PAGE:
If you want to get caught up on semantics, go ahead and do it. I am fully aware of exchange rates, have worked in the financial industry for more years than I care to count.

 

The bottom line is it is costing that much more for a Canadian to cruise and the bottom line, as this is what this THREAD IS ABOUT is that it is going to affect Canadian's decisions to cruise and, in fact, to travel to the U.S.

 

that's what the thread is about. Calling it a mark up is not really a misnomer since Canadians' pricing is marked up by that percentage rate, but since it seems to cause so many problems with our American friends who are not facing this issue then let's just call it "higher pricing due to exchange rate"

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One Bermuda dollar has equaled one US dollar as long as I can remember ...

 

And in Panama, the currency is the USDollar, so there never is a fluctuating exchange rate.

 

About 15 years ago the CDN$ and A$ were very close to the US$. At one point the CDN$ was exchangable for 96 cents US.

 

However, way back in the 60's, the exchange rate was pegged (fixed) at 92.5 US cents per CDN$ 1.00. The British pound was pegged at $2.40.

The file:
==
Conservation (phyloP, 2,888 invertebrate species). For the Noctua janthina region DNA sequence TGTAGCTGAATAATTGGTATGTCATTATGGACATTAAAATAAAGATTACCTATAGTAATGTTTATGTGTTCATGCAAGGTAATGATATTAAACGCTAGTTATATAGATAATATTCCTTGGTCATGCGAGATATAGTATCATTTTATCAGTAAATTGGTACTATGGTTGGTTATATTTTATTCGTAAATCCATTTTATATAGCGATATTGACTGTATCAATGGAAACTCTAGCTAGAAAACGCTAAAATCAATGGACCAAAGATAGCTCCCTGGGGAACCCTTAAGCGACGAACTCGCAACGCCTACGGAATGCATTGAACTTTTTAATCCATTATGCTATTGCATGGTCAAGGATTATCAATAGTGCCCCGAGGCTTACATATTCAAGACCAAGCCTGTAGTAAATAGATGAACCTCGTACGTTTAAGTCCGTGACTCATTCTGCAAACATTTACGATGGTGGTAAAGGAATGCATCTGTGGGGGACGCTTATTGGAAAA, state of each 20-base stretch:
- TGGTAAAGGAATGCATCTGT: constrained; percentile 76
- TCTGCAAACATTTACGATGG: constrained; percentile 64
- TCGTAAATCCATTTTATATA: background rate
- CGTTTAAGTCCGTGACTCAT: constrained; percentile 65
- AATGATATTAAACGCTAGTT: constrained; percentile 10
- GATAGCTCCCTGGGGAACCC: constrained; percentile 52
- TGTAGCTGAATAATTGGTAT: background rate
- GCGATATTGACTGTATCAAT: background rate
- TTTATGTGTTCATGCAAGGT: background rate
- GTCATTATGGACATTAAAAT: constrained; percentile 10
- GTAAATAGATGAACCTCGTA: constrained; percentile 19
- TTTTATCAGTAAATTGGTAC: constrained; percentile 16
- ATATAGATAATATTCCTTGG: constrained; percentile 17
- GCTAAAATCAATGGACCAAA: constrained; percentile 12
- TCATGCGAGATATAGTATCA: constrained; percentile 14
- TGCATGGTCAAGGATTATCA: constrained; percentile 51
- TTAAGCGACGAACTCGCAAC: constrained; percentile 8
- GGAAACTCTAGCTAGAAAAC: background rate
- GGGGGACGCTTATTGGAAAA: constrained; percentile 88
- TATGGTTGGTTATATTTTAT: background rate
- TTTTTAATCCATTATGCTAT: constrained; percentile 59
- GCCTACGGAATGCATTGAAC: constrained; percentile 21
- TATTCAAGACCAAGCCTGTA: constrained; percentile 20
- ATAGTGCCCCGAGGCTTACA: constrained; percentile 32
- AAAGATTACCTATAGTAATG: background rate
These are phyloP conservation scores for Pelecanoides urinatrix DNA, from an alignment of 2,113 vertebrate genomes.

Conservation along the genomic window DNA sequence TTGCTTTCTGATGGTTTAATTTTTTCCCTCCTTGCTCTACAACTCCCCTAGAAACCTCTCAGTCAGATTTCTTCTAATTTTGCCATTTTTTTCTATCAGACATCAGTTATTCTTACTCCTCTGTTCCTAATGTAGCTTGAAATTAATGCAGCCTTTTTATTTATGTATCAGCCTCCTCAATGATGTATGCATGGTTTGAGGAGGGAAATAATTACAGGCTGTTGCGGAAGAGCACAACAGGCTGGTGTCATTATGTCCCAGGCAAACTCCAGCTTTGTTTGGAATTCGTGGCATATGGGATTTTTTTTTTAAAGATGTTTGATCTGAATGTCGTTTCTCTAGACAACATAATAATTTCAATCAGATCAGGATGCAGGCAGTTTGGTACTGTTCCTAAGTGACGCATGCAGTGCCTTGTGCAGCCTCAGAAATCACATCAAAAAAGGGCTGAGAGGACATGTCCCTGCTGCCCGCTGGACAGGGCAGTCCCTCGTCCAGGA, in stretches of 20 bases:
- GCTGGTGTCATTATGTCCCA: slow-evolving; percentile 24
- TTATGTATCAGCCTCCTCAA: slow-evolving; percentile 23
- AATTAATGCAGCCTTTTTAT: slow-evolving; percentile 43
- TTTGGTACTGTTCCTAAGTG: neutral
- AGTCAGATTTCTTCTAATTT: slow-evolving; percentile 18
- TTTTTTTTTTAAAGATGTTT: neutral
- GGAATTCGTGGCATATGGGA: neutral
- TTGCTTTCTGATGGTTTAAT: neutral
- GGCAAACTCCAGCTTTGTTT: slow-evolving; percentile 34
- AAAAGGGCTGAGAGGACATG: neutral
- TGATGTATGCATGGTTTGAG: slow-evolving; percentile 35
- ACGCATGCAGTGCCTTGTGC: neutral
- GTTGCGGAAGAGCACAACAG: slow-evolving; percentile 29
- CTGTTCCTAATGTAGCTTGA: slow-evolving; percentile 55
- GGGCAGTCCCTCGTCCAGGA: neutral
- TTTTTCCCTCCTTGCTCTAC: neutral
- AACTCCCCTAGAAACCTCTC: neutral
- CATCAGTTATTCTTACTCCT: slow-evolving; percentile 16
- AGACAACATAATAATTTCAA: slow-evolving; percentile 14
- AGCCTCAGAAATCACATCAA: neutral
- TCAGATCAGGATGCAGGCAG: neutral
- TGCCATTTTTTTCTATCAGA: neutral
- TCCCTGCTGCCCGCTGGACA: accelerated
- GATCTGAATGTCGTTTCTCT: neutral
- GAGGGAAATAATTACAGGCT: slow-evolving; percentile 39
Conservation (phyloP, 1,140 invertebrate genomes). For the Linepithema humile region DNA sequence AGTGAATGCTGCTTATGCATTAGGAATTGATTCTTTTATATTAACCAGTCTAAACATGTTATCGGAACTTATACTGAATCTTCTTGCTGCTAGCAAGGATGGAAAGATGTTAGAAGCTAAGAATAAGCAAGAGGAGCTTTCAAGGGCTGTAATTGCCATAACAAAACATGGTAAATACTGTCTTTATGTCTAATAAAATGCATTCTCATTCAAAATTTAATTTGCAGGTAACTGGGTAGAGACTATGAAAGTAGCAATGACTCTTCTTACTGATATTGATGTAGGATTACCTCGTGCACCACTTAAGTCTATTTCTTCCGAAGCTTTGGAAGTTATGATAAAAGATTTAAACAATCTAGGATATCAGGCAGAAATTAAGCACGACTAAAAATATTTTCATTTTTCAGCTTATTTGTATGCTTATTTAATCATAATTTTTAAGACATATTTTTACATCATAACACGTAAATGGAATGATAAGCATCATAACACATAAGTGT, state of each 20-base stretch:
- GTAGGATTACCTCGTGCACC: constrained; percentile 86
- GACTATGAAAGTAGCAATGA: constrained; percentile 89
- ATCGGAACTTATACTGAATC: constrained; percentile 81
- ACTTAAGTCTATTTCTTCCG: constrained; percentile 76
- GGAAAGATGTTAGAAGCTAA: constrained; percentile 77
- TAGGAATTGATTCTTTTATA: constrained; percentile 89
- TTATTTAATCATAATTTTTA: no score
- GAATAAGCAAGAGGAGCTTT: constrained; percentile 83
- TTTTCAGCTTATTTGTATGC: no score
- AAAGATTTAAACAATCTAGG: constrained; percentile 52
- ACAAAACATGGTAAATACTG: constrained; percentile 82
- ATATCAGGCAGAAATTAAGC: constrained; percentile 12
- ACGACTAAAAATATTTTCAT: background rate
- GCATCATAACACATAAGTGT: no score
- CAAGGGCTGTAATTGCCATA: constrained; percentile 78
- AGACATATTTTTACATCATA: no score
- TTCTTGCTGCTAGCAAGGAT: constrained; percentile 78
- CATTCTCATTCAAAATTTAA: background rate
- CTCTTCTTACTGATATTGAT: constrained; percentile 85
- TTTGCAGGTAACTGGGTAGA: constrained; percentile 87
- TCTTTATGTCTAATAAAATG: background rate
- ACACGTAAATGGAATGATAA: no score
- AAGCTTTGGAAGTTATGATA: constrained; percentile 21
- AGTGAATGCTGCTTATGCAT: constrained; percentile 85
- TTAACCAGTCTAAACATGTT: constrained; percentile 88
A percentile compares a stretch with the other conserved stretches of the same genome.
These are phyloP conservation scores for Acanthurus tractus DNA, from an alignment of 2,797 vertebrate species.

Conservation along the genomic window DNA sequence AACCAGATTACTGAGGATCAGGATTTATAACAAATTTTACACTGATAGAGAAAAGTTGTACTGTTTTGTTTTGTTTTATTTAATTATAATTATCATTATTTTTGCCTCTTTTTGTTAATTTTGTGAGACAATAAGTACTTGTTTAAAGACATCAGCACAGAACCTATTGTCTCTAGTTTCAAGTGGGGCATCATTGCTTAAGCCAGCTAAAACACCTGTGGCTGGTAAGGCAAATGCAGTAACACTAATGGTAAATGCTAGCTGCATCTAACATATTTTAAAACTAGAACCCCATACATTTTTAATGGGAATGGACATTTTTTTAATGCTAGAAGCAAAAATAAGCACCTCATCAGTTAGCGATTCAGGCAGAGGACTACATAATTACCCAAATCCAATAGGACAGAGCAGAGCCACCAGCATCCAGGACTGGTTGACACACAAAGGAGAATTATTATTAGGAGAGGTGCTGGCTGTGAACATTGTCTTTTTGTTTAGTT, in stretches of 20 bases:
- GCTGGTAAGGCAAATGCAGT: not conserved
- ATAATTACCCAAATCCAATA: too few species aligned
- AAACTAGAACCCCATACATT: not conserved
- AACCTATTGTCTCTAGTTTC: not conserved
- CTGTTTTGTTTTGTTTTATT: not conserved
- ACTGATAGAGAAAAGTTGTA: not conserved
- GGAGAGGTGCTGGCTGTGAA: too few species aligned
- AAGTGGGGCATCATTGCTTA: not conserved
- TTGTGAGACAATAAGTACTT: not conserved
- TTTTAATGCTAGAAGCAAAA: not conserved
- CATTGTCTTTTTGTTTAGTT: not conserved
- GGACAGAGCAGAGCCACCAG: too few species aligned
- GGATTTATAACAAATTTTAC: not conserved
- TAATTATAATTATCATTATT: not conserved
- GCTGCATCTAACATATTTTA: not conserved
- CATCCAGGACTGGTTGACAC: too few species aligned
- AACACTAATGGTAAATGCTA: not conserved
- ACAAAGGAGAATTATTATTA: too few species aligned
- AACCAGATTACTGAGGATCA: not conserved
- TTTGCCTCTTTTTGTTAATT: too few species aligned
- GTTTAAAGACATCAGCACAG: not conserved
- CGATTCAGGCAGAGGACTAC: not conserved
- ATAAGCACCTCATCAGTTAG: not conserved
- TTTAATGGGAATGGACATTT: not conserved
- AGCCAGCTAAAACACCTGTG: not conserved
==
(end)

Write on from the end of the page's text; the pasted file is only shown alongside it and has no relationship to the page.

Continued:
In the 70's the rate was unpegged so it was allowed to float making arbitraging foreign currencies into a high stakes casino look-alike.

Edited by Host Walt

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I certainly hope this is rhetorical since there are many markets, commodity prices, etc that are centralized around the US dollar and none (to my knowledge, apologies if incorrect) that are based around the Canadian dollar...

 

I get the issue. Trust me, my agency has a lot of Canadian clients and many of them are VERY hesitant to travel right now but currency exchanges ebb and flow over time as you know you were near/on par not all that long ago.